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MILs vs. MOA: a simple graphic

By September 16, 2019Uncategorized
Crimson Trace rifle scope: learning MOA vs MIL

It’s MOA vs. MILs in a way that easily understood, but you HOGs don’t get agitated. Like we said, it’s simple. 

Crimson Trace published a reticle guide not too long ago, explaining all the different reticles available on their line of rifle scopes. They have 8 different reticles for their rifle scopes (and some of their electronic sights), each intended for “specific applications”. All of their scopes are FFP (First Focal Plane) scaling to make holdover easier, by the way.

Anyway, what brought that guide to our attention was an email they sent out explaining MIL vs MOA.   It’s short but sweet. Check it out.

MOA vs. MIL

Crimson Trace explains as follows:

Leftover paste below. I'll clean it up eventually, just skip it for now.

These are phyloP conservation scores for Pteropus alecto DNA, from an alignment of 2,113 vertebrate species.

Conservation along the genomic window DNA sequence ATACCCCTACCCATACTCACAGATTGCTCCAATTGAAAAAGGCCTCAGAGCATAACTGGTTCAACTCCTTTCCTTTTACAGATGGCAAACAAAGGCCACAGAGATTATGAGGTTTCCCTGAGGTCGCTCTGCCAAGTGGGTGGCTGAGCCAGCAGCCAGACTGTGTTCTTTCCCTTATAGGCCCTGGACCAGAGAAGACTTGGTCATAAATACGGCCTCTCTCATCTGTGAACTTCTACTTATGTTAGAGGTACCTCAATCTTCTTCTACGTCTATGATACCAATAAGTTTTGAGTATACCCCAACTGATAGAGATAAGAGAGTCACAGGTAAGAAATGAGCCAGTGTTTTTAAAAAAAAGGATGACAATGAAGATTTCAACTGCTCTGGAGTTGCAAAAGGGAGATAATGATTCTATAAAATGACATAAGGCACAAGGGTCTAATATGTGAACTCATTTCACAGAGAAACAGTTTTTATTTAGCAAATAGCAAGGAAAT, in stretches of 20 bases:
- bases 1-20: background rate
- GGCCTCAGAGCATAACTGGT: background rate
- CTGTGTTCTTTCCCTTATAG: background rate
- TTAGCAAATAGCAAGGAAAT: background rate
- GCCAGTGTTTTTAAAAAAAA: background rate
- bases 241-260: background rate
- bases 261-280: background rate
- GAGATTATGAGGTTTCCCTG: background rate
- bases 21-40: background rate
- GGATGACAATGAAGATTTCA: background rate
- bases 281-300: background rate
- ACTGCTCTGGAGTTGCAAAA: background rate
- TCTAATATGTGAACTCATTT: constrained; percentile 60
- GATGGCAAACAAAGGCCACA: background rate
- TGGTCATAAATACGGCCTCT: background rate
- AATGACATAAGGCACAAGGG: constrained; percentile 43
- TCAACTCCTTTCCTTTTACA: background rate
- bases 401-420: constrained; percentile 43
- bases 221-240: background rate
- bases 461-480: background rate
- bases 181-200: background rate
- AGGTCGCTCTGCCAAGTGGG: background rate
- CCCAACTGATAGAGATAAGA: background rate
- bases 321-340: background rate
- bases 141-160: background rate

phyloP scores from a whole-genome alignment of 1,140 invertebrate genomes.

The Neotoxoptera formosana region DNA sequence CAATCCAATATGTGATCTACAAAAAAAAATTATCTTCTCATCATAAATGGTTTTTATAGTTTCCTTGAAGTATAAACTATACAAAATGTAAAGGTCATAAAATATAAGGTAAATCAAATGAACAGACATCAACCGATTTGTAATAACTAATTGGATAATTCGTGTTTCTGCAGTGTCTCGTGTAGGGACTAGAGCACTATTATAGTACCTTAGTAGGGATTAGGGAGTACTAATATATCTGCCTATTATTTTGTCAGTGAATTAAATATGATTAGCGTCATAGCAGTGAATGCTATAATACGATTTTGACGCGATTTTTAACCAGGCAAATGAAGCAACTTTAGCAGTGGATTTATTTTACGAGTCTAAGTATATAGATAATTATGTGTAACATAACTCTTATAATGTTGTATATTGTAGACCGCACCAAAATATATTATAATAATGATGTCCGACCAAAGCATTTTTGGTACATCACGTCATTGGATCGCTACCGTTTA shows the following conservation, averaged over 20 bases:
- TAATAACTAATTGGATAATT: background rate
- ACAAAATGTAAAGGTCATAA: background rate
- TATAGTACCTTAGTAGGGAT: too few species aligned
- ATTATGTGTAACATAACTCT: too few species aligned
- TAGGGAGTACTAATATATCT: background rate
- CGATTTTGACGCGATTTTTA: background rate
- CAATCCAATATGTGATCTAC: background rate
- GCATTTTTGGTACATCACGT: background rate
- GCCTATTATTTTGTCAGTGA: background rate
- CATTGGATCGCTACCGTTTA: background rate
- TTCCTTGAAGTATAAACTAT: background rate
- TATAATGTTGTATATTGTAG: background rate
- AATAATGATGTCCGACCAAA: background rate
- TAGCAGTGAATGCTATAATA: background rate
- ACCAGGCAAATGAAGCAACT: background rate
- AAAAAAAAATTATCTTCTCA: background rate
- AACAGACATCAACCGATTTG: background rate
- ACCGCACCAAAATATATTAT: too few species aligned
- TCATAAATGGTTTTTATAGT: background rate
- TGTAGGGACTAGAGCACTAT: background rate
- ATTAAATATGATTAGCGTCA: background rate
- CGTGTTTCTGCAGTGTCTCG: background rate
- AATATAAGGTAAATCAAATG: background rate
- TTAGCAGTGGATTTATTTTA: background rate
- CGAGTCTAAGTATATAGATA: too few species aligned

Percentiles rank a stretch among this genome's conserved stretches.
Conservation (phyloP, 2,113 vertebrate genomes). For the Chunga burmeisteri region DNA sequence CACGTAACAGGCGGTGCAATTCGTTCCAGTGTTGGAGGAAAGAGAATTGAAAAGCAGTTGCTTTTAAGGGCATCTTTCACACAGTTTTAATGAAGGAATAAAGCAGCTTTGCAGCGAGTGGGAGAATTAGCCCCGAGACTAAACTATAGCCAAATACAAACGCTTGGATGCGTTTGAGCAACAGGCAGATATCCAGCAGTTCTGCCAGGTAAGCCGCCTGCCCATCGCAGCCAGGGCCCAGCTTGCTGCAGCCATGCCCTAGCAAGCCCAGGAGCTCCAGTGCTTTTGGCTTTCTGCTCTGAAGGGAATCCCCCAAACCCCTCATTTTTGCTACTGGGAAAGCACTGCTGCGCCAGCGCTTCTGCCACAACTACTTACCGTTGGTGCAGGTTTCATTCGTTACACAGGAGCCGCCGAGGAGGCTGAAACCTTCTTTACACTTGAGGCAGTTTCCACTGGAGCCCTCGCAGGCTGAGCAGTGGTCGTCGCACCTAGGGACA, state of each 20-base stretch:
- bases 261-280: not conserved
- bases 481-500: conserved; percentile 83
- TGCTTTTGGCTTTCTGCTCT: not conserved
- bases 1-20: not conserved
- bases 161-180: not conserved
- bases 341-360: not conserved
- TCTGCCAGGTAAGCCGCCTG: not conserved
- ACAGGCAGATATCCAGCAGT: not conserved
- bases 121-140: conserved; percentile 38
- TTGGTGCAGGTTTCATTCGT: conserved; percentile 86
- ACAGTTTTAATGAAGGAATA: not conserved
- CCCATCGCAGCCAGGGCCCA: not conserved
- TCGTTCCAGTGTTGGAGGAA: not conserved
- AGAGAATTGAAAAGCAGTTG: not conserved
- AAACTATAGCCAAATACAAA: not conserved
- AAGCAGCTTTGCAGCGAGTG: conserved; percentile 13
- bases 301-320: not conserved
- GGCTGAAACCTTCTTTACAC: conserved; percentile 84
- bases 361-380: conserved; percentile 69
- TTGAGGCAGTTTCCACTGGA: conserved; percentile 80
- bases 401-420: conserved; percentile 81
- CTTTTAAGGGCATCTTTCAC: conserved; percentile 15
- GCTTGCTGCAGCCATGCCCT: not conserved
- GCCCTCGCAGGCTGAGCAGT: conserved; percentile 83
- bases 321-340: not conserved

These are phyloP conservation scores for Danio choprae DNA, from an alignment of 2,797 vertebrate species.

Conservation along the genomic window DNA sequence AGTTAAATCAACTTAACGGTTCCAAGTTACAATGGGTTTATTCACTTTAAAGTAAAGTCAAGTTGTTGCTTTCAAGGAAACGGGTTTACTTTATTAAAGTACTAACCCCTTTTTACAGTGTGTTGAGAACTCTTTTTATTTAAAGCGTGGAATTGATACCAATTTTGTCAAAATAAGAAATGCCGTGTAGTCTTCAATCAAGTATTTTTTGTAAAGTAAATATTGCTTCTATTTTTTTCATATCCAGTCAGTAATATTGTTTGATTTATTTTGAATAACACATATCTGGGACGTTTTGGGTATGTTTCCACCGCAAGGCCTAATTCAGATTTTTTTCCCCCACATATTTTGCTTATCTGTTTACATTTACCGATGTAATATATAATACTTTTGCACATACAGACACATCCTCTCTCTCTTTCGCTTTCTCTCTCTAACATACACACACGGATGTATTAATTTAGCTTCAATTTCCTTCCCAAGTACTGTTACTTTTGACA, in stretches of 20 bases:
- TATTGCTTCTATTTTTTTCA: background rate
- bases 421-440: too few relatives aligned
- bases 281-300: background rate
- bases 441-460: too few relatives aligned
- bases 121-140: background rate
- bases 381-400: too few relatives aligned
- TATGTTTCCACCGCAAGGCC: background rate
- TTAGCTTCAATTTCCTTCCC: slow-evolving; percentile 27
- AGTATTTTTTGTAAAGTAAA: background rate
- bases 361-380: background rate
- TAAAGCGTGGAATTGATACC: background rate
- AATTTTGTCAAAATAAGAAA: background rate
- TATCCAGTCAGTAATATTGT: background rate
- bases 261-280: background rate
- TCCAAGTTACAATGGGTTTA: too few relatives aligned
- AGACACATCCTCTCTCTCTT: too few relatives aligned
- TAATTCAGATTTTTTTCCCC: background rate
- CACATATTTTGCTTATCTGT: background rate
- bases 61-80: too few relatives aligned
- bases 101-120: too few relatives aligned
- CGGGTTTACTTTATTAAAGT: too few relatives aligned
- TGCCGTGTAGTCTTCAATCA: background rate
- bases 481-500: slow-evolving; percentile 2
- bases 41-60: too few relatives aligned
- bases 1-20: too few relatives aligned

Choosing between an MOA and MIL reticle can be difficult. Here’s some info you might want when shopping for your next Crimson Trace scope.

MOA Reticles

MOA stands for “Minute of Angle”. Essentially, one MOA is equal to 1 inch at 100 yards. It is an angular measurement that will show you the effects of how much movement your crosshairs make to affect the impact of the bullet at certain distances.

MOA-vs-MIL-gif (1)

 

An MOA scope is slightly more precise than a MIL reticle (by a very small fraction of an inch), and any ranging will be done in yards and inches with an MOA scope.

MIL Reticles

MIL stands for “milliradians” or “mils” and is equal to 3.6 inches at 100 yards. These scopes are slightly easier to communicate ranging with than an MOA and are communicated using meters and centimeters.

MOA-vs-MIL-gif (2)

 

MILs are extremely common with law enforcement and military professionals.

 

At the end of the day, both MOA and MIL have advantages and disadvantages. MOA and MIL are both extremely effective and will get the job done as long as the shooter has experience with the reticle (and has done their math correctly). Whichever reticle you decide to use for your long range rifle, always make sure your turret, spotting scope, and other tools are in the same measuring unit as your scope.

 

 

 

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